One of those invited to Moscow was African American poet Claude McKay and Lovett Fort-Whiteman, a Harlem bellman turned political activist whom Time magazine called “the Reddest of the Blacks.” These persons were trained in Moscow and the USSR was sparing no efforts to realize the idea of a Southern State or at least to incite a conflict in America. It is noteworthy that many Black activists, who arrived in the USSR for this purpose, turned into the Soviet Union’s victims, including Whiteman who died as a prisoner in a Soviet gulag. The USSR deemed him as an unreliable person and resettled him to Siberia. Whiteman was frequently unable to meet work quotas and was punished with beatings.

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Lovett Fort-Whiteman speaking at the founding convention of the American Negro Labor Congress

According to one declassified FBI document, the Soviet Union was motivated not by the desire to improve the status of the Negro, but to exploit legitimate Negro grievances for the furtherance of communist aims. Eventually, black people living in the South would combine forces with communists living in the North in a sort of Communist pincher movement to produce a Soviet state inside North America.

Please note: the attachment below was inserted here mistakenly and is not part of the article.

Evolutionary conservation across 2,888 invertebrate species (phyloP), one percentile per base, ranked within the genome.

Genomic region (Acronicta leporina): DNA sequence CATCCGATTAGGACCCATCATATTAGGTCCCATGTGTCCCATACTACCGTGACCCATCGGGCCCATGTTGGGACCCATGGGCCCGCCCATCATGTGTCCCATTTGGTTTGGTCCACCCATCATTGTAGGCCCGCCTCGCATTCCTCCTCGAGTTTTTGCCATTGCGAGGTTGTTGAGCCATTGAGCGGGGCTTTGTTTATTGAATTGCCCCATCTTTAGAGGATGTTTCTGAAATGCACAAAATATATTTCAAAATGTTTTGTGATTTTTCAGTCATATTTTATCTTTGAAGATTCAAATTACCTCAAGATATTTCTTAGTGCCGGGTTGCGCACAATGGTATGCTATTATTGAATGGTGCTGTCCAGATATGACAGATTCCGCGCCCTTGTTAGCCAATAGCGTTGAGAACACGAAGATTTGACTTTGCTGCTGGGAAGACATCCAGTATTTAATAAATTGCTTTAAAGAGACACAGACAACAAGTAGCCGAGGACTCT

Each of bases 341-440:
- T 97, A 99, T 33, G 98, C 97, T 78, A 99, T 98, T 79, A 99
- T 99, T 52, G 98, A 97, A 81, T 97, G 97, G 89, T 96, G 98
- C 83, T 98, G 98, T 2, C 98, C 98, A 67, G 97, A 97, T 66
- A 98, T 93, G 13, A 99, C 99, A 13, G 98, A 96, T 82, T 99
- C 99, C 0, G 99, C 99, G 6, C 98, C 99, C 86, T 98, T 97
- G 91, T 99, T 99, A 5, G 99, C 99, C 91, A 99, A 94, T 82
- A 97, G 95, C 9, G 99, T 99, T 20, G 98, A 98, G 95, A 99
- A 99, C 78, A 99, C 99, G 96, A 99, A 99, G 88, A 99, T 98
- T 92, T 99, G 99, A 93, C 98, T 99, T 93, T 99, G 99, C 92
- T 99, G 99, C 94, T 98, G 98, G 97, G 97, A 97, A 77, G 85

The Soviet Union seized on the incidents that occurred in the United States on racial grounds to use them for its propaganda purposes.

  • Scottsboro boys 

The Soviet Union was actively trying to demonstrate its “moral superiority” to American people, using various racial incidents for this purpose. One of the Soviet campaigns involved the incident that took place in Scottsboro, where nine black teenagers were accused of raping two white women and sentenced to death. Although the case files contained no evidence to prove the boys’ guilt, the racist judiciary did not care about it.

The Soviet propaganda used such cases for its own benefit with the Soviet Union positioning itself not only as a workers’ utopia, but as a racial utopia as well, an important and successful state in protecting civil rights. A lot of posters and cartoons were created in that period to achieve this goal.

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“Freedom to the Prisoners of Scottsboro”